I also would like to emphasize that Nordavia comes with a very good heritage, and the airline has left an extremely positive legacy from its time as a subsidiary of Aeroflot. I would like to mention the company’s high standards and corporate culture, from paperwork and communication to safety and aircraft maintenance standards, which are endorsed by all sorts of certificates. The airline is an IATA member and, in terms of sales, it is quite advanced.
RAI: What will the development strategy for the two airlines be based on?
EK: Naturally, as business grows, so does its sustainability; you acquire more routes, more connection flights that feed each other, and, as a result, you have a larger fleet. Along with this, however, there are more risks when the economy follows a negative trend. Our short-term task is to find our own market niche, within which we will be able to operate our fleet efficiently. It seems to me that with Red Wings we have been able to grabble that niche. We understand how to make profits this summer, that’s already something. Though we will hardly have charter programs, we will offer flights to Crimea from a number of cities. Nordavia’s route network in Russia’s northwest also appears quite interesting. New routes may also become a possibility, where we will fly directly between regions without a connection in Moscow.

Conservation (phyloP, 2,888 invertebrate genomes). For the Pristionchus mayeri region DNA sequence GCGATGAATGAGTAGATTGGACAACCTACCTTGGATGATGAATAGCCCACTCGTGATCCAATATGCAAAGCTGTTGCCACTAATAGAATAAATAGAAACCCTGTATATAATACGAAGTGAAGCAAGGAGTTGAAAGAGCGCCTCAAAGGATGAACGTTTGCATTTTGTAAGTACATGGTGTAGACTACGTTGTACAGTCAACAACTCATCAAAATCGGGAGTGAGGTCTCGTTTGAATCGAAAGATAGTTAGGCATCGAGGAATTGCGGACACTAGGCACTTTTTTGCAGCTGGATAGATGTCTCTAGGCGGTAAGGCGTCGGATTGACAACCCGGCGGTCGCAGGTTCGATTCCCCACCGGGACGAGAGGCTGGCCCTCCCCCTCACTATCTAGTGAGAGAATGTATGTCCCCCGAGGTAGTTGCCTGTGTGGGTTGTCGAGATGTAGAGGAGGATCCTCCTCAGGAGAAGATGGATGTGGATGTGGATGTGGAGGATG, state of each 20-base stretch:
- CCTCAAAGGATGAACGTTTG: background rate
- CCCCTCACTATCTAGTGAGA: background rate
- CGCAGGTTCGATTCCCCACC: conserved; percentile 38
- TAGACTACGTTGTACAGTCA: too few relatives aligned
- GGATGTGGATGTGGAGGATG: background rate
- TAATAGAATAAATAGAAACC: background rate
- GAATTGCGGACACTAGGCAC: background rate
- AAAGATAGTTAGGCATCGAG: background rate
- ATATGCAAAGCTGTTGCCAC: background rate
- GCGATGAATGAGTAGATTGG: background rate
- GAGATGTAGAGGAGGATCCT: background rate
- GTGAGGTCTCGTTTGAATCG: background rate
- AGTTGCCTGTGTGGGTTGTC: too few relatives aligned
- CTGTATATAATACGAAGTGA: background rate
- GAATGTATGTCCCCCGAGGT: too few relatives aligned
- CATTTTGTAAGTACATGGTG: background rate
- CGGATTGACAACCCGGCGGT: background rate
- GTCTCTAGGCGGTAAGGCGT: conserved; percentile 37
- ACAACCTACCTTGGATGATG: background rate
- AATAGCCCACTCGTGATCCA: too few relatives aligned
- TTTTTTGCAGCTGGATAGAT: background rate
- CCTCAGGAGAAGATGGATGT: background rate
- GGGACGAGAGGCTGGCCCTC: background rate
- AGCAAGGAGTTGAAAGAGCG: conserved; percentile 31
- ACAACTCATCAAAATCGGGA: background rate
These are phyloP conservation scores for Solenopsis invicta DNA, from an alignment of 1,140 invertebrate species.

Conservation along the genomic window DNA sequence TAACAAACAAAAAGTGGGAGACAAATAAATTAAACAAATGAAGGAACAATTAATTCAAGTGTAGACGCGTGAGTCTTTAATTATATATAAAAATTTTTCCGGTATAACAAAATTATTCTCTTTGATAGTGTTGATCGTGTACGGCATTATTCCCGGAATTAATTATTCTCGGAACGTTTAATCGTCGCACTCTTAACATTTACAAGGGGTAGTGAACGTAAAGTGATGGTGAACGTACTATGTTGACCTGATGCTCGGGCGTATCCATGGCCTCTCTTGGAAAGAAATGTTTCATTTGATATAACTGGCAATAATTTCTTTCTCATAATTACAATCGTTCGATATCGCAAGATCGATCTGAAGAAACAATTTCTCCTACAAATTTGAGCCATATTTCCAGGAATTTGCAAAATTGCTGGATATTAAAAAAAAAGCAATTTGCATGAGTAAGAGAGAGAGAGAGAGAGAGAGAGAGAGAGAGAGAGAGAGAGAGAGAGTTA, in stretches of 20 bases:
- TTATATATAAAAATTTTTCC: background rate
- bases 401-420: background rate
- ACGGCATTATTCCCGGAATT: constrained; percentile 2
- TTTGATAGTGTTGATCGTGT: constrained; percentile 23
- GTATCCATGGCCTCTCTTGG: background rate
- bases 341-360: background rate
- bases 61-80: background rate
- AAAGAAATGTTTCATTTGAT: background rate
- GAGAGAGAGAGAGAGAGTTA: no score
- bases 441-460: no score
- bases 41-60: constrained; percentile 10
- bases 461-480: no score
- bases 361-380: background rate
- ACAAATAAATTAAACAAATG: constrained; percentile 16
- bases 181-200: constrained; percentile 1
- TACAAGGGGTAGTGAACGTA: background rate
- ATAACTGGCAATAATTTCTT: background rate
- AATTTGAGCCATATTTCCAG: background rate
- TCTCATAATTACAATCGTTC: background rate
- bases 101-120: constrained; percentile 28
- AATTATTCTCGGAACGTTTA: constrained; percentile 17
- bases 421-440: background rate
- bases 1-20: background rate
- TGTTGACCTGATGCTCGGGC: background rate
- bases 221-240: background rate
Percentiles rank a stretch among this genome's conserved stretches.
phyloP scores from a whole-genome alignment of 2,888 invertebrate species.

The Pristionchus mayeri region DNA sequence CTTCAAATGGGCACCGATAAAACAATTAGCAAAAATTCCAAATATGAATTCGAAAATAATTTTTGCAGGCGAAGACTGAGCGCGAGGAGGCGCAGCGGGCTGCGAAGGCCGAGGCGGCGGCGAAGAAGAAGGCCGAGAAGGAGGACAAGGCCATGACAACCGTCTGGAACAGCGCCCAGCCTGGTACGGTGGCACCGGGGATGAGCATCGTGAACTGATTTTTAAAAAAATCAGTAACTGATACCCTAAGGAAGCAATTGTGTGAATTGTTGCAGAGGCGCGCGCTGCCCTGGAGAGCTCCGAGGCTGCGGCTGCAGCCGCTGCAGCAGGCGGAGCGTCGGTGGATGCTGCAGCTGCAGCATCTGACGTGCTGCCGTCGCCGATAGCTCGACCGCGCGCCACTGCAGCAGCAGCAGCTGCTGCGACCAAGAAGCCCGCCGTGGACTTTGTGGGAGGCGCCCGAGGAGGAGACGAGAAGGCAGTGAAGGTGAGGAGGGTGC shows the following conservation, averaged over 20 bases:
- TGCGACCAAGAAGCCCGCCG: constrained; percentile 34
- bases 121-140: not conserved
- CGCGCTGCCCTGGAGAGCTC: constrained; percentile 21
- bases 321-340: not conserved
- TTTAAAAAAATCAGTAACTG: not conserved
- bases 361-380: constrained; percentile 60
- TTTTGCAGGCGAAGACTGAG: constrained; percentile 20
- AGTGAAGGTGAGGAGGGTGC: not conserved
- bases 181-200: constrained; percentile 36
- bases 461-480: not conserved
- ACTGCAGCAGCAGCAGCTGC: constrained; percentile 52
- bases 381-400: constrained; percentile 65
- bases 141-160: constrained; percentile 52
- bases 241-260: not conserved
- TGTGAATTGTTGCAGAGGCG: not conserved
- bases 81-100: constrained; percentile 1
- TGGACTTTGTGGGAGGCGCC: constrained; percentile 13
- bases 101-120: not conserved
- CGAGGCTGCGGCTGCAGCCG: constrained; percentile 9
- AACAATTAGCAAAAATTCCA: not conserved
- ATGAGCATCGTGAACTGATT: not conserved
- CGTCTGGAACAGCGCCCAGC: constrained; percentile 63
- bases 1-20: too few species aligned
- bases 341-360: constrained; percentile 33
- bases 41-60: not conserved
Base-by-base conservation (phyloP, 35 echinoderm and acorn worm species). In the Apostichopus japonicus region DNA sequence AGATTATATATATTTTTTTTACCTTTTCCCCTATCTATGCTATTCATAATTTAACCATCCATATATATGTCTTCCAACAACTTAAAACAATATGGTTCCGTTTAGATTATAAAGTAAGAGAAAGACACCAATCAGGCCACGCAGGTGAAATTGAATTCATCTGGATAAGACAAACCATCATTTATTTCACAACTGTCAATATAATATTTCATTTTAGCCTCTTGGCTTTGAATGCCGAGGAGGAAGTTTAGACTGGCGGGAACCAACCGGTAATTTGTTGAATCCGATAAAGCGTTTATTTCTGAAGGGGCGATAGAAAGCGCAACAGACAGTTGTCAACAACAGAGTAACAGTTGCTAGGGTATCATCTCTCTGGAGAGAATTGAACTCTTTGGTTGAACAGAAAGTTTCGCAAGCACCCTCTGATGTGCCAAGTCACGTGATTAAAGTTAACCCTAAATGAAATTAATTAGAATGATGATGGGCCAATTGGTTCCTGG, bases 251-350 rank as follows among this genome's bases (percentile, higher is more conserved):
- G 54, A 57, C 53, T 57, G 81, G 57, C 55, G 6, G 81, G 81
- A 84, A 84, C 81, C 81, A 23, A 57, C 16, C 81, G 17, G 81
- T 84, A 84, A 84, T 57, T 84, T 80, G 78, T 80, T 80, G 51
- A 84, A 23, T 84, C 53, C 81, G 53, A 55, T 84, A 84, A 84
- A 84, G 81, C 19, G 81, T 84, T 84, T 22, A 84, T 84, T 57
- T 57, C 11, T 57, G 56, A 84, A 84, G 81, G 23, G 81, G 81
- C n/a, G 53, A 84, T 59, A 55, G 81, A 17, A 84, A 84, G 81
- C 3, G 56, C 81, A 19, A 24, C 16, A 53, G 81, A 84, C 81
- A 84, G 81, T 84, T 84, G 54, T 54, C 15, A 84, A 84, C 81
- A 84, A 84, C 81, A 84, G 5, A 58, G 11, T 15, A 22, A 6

RAI: The schedule will have to be revised, then what?
EK: The schedule has already been combined, since the transaction is taking a long time. We do not want to miss out the summer season, which is extremely important for the aviation industry. We are shaping our summer plans in cooperation with our colleagues in Nordavia, and we have introduced some changes, although Nordavia’s key geographical niche will be preserved, of course.